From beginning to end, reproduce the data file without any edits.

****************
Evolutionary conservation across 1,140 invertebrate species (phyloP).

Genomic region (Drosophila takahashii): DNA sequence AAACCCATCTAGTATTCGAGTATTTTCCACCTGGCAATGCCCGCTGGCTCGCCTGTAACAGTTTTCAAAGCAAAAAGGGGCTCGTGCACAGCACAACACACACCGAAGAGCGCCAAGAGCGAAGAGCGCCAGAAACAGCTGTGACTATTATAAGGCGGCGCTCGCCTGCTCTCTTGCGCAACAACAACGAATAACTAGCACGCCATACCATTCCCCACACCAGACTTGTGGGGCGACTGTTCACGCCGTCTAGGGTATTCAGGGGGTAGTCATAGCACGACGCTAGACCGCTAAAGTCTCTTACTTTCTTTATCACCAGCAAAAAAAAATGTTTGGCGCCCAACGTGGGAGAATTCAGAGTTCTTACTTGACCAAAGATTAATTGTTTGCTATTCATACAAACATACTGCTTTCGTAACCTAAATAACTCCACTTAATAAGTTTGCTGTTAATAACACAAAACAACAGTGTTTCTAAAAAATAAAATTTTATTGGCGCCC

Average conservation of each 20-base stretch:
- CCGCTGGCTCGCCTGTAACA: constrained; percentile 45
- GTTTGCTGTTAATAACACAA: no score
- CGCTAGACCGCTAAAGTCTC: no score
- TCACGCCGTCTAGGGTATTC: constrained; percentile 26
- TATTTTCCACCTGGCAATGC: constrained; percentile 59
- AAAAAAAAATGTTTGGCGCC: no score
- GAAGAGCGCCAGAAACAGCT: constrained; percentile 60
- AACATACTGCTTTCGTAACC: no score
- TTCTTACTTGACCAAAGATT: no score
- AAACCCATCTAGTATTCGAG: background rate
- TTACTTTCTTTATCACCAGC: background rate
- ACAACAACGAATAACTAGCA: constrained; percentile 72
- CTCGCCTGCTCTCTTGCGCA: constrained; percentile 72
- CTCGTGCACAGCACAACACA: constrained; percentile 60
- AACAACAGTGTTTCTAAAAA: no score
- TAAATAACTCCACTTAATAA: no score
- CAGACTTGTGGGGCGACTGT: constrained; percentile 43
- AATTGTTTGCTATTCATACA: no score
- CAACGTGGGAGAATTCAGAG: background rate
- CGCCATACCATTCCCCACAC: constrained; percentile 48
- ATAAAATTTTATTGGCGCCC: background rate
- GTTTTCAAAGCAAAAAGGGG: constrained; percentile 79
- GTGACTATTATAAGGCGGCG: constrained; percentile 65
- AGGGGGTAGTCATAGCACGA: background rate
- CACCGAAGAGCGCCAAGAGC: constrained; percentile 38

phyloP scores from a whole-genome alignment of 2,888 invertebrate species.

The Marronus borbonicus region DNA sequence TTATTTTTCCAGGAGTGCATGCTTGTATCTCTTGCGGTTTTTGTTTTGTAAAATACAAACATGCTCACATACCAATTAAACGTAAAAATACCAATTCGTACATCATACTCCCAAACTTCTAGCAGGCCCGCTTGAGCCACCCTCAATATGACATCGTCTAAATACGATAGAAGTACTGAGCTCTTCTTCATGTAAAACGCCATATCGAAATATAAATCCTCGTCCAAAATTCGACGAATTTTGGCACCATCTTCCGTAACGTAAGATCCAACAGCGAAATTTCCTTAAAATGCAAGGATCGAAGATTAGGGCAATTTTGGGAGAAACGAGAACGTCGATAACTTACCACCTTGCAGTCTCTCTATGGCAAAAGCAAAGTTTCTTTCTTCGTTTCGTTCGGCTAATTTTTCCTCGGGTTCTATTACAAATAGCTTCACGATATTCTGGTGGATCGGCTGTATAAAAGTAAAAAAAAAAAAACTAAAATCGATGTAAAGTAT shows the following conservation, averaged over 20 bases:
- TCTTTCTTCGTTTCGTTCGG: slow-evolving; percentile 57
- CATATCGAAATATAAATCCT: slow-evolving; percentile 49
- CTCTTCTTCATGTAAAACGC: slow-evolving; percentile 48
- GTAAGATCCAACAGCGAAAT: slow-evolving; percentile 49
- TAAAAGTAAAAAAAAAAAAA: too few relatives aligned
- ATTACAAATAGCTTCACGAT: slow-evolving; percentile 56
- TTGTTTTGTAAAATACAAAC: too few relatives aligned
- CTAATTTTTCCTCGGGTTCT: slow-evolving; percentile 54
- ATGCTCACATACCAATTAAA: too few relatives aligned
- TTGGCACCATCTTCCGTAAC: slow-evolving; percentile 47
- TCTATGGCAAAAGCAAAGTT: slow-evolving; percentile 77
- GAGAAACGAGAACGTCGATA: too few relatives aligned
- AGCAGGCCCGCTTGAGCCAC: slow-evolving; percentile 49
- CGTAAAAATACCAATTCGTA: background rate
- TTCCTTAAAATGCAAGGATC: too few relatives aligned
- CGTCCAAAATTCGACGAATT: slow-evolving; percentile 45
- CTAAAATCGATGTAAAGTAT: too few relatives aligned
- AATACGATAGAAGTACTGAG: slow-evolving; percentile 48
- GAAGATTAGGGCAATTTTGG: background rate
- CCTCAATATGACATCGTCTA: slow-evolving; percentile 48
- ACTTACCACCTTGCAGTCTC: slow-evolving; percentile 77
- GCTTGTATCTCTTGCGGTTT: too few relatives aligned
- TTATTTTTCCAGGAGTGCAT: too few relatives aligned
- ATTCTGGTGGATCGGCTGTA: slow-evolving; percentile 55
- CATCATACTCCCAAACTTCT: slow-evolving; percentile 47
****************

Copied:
Evolutionary conservation across 1,140 invertebrate species (phyloP).

Genomic region (Drosophila takahashii): DNA sequence AAACCCATCTAGTATTCGAGTATTTTCCACCTGGCAATGCCCGCTGGCTCGCCTGTAACAGTTTTCAAAGCAAAAAGGGGCTCGTGCACAGCACAACACACACCGAAGAGCGCCAAGAGCGAAGAGCGCCAGAAACAGCTGTGACTATTATAAGGCGGCGCTCGCCTGCTCTCTTGCGCAACAACAACGAATAACTAGCACGCCATACCATTCCCCACACCAGACTTGTGGGGCGACTGTTCACGCCGTCTAGGGTATTCAGGGGGTAGTCATAGCACGACGCTAGACCGCTAAAGTCTCTTACTTTCTTTATCACCAGCAAAAAAAAATGTTTGGCGCCCAACGTGGGAGAATTCAGAGTTCTTACTTGACCAAAGATTAATTGTTTGCTATTCATACAAACATACTGCTTTCGTAACCTAAATAACTCCACTTAATAAGTTTGCTGTTAATAACACAAAACAACAGTGTTTCTAAAAAATAAAATTTTATTGGCGCCC

Average conservation of each 20-base stretch:
- CCGCTGGCTCGCCTGTAACA: constrained; percentile 45
- GTTTGCTGTTAATAACACAA: no score
- CGCTAGACCGCTAAAGTCTC: no score
- TCACGCCGTCTAGGGTATTC: constrained; percentile 26
- TATTTTCCACCTGGCAATGC: constrained; percentile 59
- AAAAAAAAATGTTTGGCGCC: no score
- GAAGAGCGCCAGAAACAGCT: constrained; percentile 60
- AACATACTGCTTTCGTAACC: no score
- TTCTTACTTGACCAAAGATT: no score
- AAACCCATCTAGTATTCGAG: background rate
- TTACTTTCTTTATCACCAGC: background rate
- ACAACAACGAATAACTAGCA: constrained; percentile 72
- CTCGCCTGCTCTCTTGCGCA: constrained; percentile 72
- CTCGTGCACAGCACAACACA: constrained; percentile 60
- AACAACAGTGTTTCTAAAAA: no score
- TAAATAACTCCACTTAATAA: no score
- CAGACTTGTGGGGCGACTGT: constrained; percentile 43
- AATTGTTTGCTATTCATACA: no score
- CAACGTGGGAGAATTCAGAG: background rate
- CGCCATACCATTCCCCACAC: constrained; percentile 48
- ATAAAATTTTATTGGCGCCC: background rate
- GTTTTCAAAGCAAAAAGGGG: constrained; percentile 79
- GTGACTATTATAAGGCGGCG: constrained; percentile 65
- AGGGGGTAGTCATAGCACGA: background rate
- CACCGAAGAGCGCCAAGAGC: constrained; percentile 38

phyloP scores from a whole-genome alignment of 2,888 invertebrate species.

The Marronus borbonicus region DNA sequence TTATTTTTCCAGGAGTGCATGCTTGTATCTCTTGCGGTTTTTGTTTTGTAAAATACAAACATGCTCACATACCAATTAAACGTAAAAATACCAATTCGTACATCATACTCCCAAACTTCTAGCAGGCCCGCTTGAGCCACCCTCAATATGACATCGTCTAAATACGATAGAAGTACTGAGCTCTTCTTCATGTAAAACGCCATATCGAAATATAAATCCTCGTCCAAAATTCGACGAATTTTGGCACCATCTTCCGTAACGTAAGATCCAACAGCGAAATTTCCTTAAAATGCAAGGATCGAAGATTAGGGCAATTTTGGGAGAAACGAGAACGTCGATAACTTACCACCTTGCAGTCTCTCTATGGCAAAAGCAAAGTTTCTTTCTTCGTTTCGTTCGGCTAATTTTTCCTCGGGTTCTATTACAAATAGCTTCACGATATTCTGGTGGATCGGCTGTATAAAAGTAAAAAAAAAAAAACTAAAATCGATGTAAAGTAT shows the following conservation, averaged over 20 bases:
- TCTTTCTTCGTTTCGTTCGG: slow-evolving; percentile 57
- CATATCGAAATATAAATCCT: slow-evolving; percentile 49
- CTCTTCTTCATGTAAAACGC: slow-evolving; percentile 48
- GTAAGATCCAACAGCGAAAT: slow-evolving; percentile 49
- TAAAAGTAAAAAAAAAAAAA: too few relatives aligned
- ATTACAAATAGCTTCACGAT: slow-evolving; percentile 56
- TTGTTTTGTAAAATACAAAC: too few relatives aligned
- CTAATTTTTCCTCGGGTTCT: slow-evolving; percentile 54
- ATGCTCACATACCAATTAAA: too few relatives aligned
- TTGGCACCATCTTCCGTAAC: slow-evolving; percentile 47
- TCTATGGCAAAAGCAAAGTT: slow-evolving; percentile 77
- GAGAAACGAGAACGTCGATA: too few relatives aligned
- AGCAGGCCCGCTTGAGCCAC: slow-evolving; percentile 49
- CGTAAAAATACCAATTCGTA: background rate
- TTCCTTAAAATGCAAGGATC: too few relatives aligned
- CGTCCAAAATTCGACGAATT: slow-evolving; percentile 45
- CTAAAATCGATGTAAAGTAT: too few relatives aligned
- AATACGATAGAAGTACTGAG: slow-evolving; percentile 48
- GAAGATTAGGGCAATTTTGG: background rate
- CCTCAATATGACATCGTCTA: slow-evolving; percentile 48
- ACTTACCACCTTGCAGTCTC: slow-evolving; percentile 77
- GCTTGTATCTCTTGCGGTTT: too few relatives aligned
- TTATTTTTCCAGGAGTGCAT: too few relatives aligned
- ATTCTGGTGGATCGGCTGTA: slow-evolving; percentile 55
- CATCATACTCCCAAACTTCT: slow-evolving; percentile 47